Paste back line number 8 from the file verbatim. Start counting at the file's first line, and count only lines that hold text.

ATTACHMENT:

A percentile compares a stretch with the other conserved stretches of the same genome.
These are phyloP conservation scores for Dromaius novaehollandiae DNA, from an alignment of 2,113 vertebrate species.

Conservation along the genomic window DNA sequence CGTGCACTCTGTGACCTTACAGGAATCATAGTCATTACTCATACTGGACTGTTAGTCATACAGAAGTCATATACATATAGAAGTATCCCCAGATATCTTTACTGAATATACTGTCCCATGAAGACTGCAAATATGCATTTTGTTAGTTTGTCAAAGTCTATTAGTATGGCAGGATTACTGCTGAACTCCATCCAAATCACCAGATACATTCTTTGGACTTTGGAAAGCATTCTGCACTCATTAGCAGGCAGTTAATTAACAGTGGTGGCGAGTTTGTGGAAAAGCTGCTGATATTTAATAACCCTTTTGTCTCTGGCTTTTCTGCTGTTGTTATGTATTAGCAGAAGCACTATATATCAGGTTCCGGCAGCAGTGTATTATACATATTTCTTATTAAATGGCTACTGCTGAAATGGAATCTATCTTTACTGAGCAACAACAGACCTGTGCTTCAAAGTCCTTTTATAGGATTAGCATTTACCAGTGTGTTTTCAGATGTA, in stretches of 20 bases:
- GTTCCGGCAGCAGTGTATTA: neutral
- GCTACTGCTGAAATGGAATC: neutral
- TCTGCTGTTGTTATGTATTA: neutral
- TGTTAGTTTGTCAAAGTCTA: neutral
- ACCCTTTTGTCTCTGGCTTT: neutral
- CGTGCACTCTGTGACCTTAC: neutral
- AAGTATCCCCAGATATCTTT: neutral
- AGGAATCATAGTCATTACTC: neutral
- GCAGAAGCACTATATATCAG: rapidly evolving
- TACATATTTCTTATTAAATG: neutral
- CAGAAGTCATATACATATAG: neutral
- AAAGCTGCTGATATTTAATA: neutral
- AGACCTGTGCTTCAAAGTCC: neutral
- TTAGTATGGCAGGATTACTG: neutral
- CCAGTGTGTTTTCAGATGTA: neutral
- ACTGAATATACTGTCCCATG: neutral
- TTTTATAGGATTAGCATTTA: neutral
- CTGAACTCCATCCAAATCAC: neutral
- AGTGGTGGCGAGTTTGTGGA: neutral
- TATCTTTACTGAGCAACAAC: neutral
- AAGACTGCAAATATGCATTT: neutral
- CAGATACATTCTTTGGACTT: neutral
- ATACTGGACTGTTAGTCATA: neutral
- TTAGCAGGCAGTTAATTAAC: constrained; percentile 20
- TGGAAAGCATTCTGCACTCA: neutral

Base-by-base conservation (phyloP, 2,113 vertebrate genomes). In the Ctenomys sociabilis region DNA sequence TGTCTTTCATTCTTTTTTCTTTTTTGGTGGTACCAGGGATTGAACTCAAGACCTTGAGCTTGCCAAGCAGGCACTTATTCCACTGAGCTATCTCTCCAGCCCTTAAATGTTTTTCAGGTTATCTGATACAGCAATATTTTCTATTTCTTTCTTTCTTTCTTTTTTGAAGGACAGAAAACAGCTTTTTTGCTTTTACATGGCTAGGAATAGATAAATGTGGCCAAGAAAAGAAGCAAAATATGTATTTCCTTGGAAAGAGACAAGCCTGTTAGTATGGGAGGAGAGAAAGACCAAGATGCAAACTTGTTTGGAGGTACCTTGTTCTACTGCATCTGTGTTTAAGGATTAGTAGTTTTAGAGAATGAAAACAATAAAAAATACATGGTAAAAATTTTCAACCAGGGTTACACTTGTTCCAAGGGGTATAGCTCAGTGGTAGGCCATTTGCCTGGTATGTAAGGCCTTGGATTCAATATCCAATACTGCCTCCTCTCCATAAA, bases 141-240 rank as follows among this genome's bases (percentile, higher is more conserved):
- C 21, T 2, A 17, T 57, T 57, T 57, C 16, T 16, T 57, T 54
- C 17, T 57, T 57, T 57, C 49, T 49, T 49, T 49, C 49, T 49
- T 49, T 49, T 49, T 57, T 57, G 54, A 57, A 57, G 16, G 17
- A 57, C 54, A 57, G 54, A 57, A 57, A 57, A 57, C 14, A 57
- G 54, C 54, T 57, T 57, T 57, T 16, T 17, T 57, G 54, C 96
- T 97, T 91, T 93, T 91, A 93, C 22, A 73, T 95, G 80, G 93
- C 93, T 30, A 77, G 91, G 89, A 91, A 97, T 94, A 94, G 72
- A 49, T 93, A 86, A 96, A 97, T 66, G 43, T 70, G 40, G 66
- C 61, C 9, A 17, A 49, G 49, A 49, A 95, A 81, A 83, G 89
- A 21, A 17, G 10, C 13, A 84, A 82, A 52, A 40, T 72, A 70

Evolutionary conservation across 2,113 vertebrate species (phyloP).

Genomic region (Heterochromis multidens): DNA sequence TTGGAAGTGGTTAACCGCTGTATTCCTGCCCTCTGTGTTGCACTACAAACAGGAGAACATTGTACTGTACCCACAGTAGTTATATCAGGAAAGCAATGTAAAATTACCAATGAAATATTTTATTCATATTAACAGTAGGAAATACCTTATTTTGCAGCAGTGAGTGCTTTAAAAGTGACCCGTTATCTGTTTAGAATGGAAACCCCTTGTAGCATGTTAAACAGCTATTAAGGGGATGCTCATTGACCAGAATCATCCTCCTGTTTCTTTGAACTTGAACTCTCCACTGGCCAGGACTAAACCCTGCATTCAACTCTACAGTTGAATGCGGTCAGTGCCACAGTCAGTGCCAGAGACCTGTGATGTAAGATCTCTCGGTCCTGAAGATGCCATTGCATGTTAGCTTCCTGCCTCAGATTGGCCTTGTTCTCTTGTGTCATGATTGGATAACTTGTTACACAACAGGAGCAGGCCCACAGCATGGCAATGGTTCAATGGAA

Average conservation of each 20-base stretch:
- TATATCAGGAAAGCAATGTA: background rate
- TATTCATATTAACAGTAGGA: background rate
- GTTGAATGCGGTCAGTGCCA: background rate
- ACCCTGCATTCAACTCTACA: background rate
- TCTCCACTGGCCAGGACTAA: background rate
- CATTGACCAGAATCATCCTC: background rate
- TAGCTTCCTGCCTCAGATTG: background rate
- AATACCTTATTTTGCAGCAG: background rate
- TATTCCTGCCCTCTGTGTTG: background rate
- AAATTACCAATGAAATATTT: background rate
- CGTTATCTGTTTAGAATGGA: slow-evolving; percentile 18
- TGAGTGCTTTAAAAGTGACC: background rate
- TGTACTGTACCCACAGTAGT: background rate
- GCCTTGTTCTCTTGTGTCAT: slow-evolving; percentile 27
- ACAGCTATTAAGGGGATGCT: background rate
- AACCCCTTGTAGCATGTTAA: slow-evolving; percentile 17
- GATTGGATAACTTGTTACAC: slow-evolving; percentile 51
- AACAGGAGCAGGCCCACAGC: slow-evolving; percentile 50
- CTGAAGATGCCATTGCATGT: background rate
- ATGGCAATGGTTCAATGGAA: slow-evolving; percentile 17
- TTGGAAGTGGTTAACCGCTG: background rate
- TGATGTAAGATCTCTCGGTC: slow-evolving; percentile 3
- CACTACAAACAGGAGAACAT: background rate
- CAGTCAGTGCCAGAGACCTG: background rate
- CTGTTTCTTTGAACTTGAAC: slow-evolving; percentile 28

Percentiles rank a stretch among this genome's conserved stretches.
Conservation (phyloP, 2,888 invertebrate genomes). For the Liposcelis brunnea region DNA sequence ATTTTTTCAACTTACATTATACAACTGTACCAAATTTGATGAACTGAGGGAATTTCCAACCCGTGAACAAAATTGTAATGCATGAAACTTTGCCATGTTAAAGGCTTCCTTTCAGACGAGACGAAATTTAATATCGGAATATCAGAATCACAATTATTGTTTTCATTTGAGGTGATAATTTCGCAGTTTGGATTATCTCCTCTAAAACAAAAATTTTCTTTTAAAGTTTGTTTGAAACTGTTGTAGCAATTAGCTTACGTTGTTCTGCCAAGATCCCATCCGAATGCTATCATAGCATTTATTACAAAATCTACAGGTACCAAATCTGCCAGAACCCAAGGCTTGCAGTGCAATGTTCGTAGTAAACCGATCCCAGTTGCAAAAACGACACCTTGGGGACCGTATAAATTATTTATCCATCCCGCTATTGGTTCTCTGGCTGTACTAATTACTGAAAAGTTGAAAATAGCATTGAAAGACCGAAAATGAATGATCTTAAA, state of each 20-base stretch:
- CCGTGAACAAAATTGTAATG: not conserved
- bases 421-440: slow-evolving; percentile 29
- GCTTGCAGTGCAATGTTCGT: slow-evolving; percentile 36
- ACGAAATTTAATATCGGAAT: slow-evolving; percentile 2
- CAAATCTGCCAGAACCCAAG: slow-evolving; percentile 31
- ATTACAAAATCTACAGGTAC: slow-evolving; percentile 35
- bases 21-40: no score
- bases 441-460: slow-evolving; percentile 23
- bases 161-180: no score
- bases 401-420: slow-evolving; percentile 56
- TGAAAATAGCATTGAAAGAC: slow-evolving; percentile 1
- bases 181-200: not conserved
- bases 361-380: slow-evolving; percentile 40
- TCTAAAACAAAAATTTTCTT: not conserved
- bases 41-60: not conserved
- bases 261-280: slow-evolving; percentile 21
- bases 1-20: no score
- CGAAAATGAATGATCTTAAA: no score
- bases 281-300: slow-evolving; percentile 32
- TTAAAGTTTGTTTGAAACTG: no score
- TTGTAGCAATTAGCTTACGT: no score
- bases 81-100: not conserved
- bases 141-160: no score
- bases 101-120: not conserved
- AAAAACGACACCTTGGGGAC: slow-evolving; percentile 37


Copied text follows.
- ACCCTTTTGTCTCTGGCTTT: neutral